Portraits of Wildflowers

Perspectives on Nature Photography


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From my big Southwest tour I learned the geological term tafoni, a plural noun that refers to “small, rounded, smooth-edged openings in a rock surface, most often found in arid or semi-arid deserts. They can occur in clusters looking much like a sponge and are nearly always on a vertical or inclined face protected from surface runoff.” Such formations have also been called “honeycomb weathering” and “swiss-cheese rock.” The example above is from Arizona’s Wupatki National Monument on October 21st of last year.

The formation shown below from Nevada’s Valley of Fire State Park on October 24th represents a different sort of tafoni that you can imagine inspiring the practitioners of Art Nouveau.

To learn more about tafoni and see many more instances, check out Kuriositas or Wikipedia.


© 2017 Steven Schwartzman


Written by Steve Schwartzman

January 31, 2017 at 5:00 AM

11 Responses

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  1. It is fascinating to see what changes can be wrought on the face of rock. Did you see the article this morning about the crack that opened up in Arizona?


    January 31, 2017 at 7:13 AM

    • I hadn’t seen anything about that in the news but I found an article at


      The statement that “Cook suspects that heavy rains in 2014 and 2016 helped open up the surface to reveal the deep fissure below” reminded me of our drive into Arizona in the fall of 2014. We had intermittent heavy rain all afternoon, and when we arrived at our hotel in Phoenix early in the evening we found the place dark because storms had knocked out the electricity there. Not knowing when the power would get restored, we had to scrounge for another hotel to stay that night.

      Steve Schwartzman

      January 31, 2017 at 7:25 AM

      • You keep getting rained on when you take trips, don’t you? That is a shame.


        February 1, 2017 at 7:52 AM

        • On the whole, we didn’t encounter a lot of rain on the 2014 trip. Rain hit us during the recent trip at Valley of Fire in Nevada and for several days near San Francisco, but even on those days the rain let up enough for us to go outside. On a long trip, it’s inevitable that you’ll get rained on somewhere.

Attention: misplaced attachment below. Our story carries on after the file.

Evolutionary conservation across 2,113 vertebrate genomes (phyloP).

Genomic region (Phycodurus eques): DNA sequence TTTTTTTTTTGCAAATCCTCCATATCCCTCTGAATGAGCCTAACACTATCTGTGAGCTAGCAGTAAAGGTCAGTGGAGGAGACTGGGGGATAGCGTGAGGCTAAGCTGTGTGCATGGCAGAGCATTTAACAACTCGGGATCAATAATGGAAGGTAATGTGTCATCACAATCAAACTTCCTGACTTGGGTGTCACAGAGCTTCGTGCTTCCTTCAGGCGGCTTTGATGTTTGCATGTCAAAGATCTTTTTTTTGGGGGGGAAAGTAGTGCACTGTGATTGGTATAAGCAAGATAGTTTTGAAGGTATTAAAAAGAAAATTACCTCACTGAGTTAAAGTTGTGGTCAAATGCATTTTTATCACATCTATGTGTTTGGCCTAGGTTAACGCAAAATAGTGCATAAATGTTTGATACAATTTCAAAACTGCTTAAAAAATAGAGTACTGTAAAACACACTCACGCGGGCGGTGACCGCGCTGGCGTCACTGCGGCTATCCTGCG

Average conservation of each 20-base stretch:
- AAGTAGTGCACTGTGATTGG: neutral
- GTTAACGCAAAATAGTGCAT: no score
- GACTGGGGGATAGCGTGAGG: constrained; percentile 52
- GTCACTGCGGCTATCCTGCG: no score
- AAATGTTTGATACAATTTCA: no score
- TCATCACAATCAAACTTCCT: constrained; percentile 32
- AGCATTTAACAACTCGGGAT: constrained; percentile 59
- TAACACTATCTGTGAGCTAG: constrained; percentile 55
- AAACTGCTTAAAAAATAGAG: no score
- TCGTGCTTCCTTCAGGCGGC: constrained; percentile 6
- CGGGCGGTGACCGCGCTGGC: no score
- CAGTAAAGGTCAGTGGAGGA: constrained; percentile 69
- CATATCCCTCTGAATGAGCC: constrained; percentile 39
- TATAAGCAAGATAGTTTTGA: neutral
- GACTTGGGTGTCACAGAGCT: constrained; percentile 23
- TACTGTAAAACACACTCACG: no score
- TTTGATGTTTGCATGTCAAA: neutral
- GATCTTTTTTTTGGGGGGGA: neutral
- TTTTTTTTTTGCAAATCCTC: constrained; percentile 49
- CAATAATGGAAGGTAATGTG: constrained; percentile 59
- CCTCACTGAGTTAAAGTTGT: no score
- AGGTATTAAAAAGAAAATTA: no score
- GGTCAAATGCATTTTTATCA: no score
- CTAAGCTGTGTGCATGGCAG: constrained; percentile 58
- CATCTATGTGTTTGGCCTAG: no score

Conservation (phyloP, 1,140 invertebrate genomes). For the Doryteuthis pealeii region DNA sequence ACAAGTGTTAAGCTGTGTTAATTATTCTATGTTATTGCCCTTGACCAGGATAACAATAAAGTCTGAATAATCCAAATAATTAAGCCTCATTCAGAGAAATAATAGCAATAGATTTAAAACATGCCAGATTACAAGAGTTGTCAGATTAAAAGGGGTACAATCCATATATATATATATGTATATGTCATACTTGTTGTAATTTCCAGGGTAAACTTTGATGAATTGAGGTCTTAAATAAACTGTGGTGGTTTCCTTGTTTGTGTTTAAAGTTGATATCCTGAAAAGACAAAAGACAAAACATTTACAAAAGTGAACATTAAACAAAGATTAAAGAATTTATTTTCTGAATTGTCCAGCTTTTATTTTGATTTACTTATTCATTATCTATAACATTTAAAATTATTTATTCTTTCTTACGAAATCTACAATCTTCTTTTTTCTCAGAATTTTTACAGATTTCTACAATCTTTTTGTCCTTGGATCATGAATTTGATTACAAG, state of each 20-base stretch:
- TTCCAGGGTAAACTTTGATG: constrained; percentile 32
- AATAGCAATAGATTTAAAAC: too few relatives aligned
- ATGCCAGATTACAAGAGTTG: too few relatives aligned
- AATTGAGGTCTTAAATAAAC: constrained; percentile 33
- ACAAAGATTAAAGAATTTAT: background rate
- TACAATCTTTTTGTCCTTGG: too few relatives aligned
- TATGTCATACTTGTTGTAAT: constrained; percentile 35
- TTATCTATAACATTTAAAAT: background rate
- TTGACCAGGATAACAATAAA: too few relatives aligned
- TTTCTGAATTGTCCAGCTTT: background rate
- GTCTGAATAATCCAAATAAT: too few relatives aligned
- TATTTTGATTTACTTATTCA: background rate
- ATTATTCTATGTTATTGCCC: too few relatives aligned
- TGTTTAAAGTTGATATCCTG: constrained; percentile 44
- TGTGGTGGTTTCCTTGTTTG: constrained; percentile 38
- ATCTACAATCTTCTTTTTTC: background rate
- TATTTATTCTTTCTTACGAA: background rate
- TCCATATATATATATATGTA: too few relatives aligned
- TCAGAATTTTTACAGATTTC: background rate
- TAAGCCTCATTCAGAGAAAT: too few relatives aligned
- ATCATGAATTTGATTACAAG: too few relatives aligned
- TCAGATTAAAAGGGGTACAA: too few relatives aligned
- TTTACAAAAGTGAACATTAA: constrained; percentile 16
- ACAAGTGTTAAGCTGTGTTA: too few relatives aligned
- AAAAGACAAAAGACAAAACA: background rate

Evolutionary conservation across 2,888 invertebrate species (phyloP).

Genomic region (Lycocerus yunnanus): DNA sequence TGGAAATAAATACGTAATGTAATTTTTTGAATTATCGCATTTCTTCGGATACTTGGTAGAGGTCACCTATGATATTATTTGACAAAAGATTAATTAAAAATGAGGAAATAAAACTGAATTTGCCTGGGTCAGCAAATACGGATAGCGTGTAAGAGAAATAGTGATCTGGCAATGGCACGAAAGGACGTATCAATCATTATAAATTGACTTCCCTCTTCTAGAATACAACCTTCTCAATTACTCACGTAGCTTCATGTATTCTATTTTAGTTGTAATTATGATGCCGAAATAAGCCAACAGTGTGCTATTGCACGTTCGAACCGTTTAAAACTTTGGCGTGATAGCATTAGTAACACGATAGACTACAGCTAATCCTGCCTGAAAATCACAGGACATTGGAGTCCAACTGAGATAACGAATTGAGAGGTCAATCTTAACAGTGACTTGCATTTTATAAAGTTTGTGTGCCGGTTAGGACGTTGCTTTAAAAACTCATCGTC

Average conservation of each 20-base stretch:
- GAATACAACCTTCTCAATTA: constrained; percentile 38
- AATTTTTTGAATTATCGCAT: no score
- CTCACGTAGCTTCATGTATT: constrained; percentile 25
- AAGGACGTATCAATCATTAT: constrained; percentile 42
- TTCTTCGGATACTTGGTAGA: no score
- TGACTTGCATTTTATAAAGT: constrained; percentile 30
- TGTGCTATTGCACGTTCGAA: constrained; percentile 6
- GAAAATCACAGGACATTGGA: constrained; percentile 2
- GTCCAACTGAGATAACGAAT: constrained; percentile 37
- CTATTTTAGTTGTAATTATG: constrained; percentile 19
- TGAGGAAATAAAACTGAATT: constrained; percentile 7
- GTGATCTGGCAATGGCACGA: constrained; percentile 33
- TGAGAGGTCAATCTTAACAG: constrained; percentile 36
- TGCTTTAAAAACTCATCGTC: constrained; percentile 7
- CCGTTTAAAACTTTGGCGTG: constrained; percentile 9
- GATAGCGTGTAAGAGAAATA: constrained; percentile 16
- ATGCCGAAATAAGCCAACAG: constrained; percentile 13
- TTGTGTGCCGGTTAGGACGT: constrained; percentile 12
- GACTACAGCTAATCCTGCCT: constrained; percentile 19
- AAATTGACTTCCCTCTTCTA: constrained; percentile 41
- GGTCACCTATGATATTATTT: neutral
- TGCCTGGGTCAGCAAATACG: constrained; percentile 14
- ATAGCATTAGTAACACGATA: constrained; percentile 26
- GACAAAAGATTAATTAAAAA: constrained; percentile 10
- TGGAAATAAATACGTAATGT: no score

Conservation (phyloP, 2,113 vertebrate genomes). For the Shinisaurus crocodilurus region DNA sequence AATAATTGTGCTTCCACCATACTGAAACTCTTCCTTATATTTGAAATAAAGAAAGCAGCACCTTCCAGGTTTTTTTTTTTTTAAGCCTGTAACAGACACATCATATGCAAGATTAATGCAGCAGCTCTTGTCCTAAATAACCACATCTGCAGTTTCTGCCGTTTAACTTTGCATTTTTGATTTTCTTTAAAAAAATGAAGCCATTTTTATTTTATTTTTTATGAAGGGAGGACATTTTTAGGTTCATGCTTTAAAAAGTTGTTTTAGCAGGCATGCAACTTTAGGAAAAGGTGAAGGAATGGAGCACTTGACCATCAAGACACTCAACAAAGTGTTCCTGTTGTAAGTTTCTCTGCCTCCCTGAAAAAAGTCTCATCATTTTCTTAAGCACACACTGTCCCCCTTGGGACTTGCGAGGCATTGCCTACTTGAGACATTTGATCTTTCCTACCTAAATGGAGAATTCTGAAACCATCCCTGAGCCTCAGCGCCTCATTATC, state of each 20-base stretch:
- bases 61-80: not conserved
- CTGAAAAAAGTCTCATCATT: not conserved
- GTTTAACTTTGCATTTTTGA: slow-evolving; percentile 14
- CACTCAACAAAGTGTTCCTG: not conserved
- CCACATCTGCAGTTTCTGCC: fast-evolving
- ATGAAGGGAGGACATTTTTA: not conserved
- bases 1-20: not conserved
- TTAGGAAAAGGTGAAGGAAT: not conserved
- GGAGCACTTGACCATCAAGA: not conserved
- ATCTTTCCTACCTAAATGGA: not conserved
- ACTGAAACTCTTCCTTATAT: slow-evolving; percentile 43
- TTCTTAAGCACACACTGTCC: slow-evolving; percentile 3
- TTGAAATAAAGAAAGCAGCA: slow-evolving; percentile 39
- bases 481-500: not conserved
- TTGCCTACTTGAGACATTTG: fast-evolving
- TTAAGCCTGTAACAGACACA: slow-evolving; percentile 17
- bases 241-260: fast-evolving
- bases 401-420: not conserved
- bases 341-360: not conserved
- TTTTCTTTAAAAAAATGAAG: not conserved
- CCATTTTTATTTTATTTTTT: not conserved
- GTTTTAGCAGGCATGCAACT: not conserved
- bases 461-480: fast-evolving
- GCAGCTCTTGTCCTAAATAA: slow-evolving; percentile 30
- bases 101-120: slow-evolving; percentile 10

Steve Schwartzman

          February 1, 2017 at 7:59 AM

  2. What a great phenomenon. I don’t remember seeing tafoni, though I surely must have been in places where they existed. I followed your links, and went a little farther, to this page. Then, I learned that tafoni have been found even on Mars. There’s something to ponder.

    It’s interesting how your photos differ. I read that there’s such a thing as relic tafoni: tafoni that no longer are actively enlarging because lichen or other biological coatings inhibit the differential weathering.There seems to be rock varnish in the second photo. I wonder if it would function in the same way?

    I like how the photos from Arizona and Nevada differ in color and form. The first does look like a loofah. In a quirkier association, the second reminded me of Richard Harris’s song, “MacArthur Park” and its lyrics about the park “melting in the dark / All the sweet, green icing flowing down.” In this case, the icing’s pink, and it was rock that was left out in the rain.


    January 31, 2017 at 7:34 AM

    • Now you have one more reason to visit the great Southwest. It’s a lot more accessible than Mars.

      Relic tafoni strike me as akin to stalactites that stop growing after the dripping water dries up. In looking at the second photograph, I also noticed the desert varnish, which is another geological phenomenon I learned about from this trip. The weathering is so slow that we couldn’t observe the effects directly, but I’ll bet geologists could compare multiple adjacent pairs of tafoni, one member with desert varnish and the other without, to see whether on average the varnish impedes the formation of tafoni.